The ministry decided to import furnace oil for generation companies on deferred payments after having failed to clear arrears of the PSO.-File photo

ISLAMABAD: In an unusual development, the water and power ministry has decided to directly import furnace oil for generation companies on deferred payments on the back of sovereign guarantees after having failed to clear over Rs42 billion arrears of the state-run Pakistan State Oil.

The decision has been taken against the background of an intense controversy with public sector institutions accusing each other of not doing their job, acting beyond their statutory roles and being responsible for the acute energy crisis which is affecting almost every segment of national economy.

Knowledgeable sources told Dawn on Monday that the power ministry had already held initial discussions with “a number of companies for supply of fuel oil on deferred payment” and now sought a formal approval for sovereign guarantees from the Economic Coordination Committee of the cabinet to start imports. The ECC is expected to take up the matter on Tuesday.

“This is a new financial scam in the making,” said a senior official of the petroleum ministry. He said a group of consultants working with the power ministry was behind the move to facilitate some “flying importers”.

The power sector has been holding back over Rs130 billion to the PSO for a long time, making it difficult to arrange sufficient oil imports. As of Monday, public sector generation companies owed Rs42.3 billion to the PSO, Hubco Rs58 billion and Kapco Rs42.3 billion.

Water and Power Secretary Javed Iqbal rejected a perception that the import process would not be transparent and said he would personally ensure that nobody took undue advantage. Dawn

He told that the proposal for direct imports had been taken in hand for two reasons. First, the PSO has failed to meet its commitment of supplying 23,000 tons of furnace oil on a daily basis to meet power sector's requirement and, secondly, some power companies, including Kapco and AES Pakgen, have complained about 'too high' moisture and contamination in PSO supplies.

Mr Iqbal said the power ministry wanted to encourage competition and look towards other suppliers. “This will also give us a breathing space for some time”.

He agreed that one of the reasons behind short supplies by the PSO might have been outstanding dues, but said the finance ministry had released Rs45 billion to PSO on Dec 16 last year against a commitment that it would ensure at least 23,000 tons of fuel a day. Barring one or two days, the PSO supplies have been well below this quantity.

When asked how would the power ministry bypass long-term supply contracts with the PSO which was practically providing fuel on deferred payments, Mr Iqbal said the other option was to “let the country slip into more power outages”.

The power ministry in its summary claimed that the rates quoted by private parties were in line with the prices being charged by the PSO which had agreed to handle fuel oil for a charge of 3.5 per cent of the landed cost.

“It is, therefore, proposed to allow Gencos (generation companies) to buy fuel oil directly on a deferred payment basis to tide over the current financial crisis,” said the summary sent to the ECC.

And since the “local banking sector is no longer willing to lend to the power sector” because of over Rs301 billion borrowing and further accumulated circular debt, Gencos should be allowed to issue necessary guarantees to fuel suppliers backed by sovereign guarantees.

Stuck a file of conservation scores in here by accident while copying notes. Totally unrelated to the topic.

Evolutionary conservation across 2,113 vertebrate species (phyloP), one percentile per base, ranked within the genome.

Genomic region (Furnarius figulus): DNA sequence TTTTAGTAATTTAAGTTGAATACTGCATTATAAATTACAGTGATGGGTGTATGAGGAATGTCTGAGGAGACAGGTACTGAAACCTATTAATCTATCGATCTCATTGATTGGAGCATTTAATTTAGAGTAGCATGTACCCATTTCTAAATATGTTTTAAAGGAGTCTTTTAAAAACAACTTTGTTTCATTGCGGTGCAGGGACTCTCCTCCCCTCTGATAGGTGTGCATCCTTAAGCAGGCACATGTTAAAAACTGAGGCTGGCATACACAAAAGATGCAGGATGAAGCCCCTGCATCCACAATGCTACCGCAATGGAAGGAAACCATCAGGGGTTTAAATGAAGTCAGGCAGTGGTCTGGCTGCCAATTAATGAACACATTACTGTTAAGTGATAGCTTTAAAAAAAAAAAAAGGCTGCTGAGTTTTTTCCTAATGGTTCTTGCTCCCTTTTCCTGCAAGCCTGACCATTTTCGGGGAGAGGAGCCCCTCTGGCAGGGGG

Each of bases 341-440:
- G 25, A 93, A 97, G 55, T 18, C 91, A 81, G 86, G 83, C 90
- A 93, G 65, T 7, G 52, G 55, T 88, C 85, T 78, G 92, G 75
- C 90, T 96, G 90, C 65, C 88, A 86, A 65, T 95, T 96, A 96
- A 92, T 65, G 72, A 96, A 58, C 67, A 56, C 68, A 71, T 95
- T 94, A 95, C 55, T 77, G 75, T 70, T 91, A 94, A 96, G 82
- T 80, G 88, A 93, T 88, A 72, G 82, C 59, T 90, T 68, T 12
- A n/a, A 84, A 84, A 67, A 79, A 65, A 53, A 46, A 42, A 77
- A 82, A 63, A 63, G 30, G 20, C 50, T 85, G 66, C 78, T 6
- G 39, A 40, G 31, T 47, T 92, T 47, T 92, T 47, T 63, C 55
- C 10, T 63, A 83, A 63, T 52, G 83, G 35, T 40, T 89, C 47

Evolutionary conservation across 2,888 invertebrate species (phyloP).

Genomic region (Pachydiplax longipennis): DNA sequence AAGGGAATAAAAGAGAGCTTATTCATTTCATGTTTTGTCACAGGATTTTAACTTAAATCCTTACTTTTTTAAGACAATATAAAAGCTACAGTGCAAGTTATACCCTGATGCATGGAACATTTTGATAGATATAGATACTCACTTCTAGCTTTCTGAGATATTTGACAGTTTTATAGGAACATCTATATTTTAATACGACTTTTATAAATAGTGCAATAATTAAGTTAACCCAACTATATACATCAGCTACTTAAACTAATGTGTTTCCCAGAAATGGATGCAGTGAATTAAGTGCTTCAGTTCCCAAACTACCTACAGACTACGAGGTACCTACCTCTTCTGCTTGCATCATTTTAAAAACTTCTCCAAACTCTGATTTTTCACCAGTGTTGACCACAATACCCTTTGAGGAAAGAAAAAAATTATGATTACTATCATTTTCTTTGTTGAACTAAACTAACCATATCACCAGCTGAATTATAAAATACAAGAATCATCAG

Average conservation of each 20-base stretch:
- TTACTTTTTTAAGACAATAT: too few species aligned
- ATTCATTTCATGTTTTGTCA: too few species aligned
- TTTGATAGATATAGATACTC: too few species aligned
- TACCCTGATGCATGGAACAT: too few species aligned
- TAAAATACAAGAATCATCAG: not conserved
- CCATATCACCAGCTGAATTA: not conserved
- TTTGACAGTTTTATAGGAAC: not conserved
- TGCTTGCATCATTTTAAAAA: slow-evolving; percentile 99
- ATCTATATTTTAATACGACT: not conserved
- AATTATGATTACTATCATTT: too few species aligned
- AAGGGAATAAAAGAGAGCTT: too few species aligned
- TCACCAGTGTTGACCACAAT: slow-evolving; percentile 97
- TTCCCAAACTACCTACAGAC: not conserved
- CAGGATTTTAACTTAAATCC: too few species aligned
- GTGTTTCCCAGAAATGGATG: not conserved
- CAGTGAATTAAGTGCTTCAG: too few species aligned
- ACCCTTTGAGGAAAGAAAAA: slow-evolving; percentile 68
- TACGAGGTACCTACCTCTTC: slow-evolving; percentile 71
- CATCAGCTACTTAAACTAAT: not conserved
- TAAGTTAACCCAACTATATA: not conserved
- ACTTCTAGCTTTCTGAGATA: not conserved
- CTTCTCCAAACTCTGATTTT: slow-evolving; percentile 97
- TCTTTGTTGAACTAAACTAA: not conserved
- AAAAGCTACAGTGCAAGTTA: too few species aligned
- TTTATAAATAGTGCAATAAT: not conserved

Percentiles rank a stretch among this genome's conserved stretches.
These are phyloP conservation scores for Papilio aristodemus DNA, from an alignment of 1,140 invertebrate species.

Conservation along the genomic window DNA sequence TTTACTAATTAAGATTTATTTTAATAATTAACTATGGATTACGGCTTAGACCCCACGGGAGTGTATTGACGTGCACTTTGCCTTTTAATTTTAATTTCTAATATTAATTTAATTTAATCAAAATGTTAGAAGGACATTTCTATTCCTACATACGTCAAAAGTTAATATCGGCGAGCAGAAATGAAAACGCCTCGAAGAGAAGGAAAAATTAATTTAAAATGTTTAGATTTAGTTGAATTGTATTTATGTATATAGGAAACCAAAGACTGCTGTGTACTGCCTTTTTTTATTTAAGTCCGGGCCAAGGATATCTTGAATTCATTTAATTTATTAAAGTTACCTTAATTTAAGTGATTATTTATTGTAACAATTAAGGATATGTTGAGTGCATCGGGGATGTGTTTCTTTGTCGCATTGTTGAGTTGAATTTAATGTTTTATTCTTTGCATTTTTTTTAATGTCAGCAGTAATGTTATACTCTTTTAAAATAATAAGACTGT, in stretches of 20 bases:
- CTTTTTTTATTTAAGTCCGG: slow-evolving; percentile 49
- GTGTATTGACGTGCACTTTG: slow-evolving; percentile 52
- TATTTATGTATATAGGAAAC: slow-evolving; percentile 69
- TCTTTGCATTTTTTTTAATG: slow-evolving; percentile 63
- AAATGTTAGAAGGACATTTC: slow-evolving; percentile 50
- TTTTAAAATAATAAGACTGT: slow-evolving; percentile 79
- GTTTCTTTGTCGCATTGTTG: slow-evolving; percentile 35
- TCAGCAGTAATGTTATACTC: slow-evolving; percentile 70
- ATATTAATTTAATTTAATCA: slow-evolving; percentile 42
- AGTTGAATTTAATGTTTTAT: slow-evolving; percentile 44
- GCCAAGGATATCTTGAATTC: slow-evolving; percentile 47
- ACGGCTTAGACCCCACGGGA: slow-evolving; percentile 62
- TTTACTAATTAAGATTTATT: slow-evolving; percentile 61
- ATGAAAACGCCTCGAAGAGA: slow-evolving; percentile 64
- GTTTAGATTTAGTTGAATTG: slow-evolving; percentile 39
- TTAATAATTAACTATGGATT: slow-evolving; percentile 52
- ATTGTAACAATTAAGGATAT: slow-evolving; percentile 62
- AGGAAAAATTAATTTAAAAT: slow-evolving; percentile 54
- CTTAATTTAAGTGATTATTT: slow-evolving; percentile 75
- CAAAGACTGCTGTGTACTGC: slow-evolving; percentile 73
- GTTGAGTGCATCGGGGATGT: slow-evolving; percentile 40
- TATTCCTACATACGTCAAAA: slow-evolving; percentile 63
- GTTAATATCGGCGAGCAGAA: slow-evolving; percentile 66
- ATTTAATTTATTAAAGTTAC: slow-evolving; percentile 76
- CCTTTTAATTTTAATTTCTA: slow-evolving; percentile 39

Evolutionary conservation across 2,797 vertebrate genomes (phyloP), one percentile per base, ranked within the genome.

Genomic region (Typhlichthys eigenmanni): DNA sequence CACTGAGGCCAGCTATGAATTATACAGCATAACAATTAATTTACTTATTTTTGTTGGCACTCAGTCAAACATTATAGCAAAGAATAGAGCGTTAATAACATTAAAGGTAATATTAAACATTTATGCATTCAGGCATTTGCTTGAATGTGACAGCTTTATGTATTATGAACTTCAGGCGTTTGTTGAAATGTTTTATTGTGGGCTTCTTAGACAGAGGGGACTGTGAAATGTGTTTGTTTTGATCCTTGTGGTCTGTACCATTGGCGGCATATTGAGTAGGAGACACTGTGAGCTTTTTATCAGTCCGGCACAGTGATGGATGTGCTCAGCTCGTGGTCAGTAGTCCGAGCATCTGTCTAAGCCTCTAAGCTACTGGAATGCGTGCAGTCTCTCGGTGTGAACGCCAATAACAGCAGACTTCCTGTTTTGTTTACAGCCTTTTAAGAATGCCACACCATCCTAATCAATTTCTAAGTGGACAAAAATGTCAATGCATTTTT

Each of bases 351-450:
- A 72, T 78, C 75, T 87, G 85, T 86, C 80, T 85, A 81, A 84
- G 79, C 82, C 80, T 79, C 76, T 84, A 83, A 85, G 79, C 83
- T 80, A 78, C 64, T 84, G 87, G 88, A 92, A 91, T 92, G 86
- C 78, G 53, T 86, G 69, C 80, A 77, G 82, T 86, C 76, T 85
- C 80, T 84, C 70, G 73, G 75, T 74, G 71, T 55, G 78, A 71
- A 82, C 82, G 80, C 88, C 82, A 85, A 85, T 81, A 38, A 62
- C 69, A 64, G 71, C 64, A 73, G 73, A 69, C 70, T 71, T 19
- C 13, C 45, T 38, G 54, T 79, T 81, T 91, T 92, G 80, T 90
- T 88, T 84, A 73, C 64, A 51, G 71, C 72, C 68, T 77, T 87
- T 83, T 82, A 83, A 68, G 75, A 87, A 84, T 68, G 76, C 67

The summery said that three generating companies of Wapda and Kot Addu Thermal Power Company consumed about 350,000 tons of furnace oil every month.

At the current price of Rs55,000 per ton, this comes to approximately Rs19 billion per month. The ministry said the arrangement for direct imports would provide an interim relief of Rs19 billion per month to Pepco.

Interestingly, the ministry wants the payment for deferred amount for fuel oil to be made through proceeds of the funding raised by the Power Holding Company on account of tariff differential for the last financial year, but does not say why these proceeds are not being paid for furnace oil provided by the PSO.

The petroleum ministry and the PSO have strongly opposed the move, saying the state-run supplier had long-term exclusive supply agreements with Kapco till 2021 and with Pepco till 2024 which, if violated, would have serious legal complications not only for the PSO and power companies but also for international suppliers.

They said that on an average the PSO supplied about 500,000 tons of furnace oil to Hubco, Kapco and Gencos on a monthly basis, but Pepco and IPPs had not been able to make timely payments for supplies. Pepco had also tried in vain a similar arrangement in the past.

“The issue of devaluation of the rupee against the dollar under deferred payment will have serious financial implications due to additional cash outflows at the time of settlement of deferred liabilities”.

They said the PSO was already supplying fuel to Gencos and IPPs on deferred payments of up to six months and if the proposed arrangement was approved it would create more cash outflow problems on payment of sales tax at import stage and transportation cost of Rs4.5 billion per month.

The PSO has also contested the power ministry's claim that it had agreed to handle Gencos' direct supplies at 3.5 per cent charge.

It said that a detailed examination of legal aspects would be required to address a number of operational modalities like insurance, transit losses, quality issues, berthing of vessels at ports, discharge activities, charges for nomination of surveyors, product sampling and testing and appointment of clearing agents.

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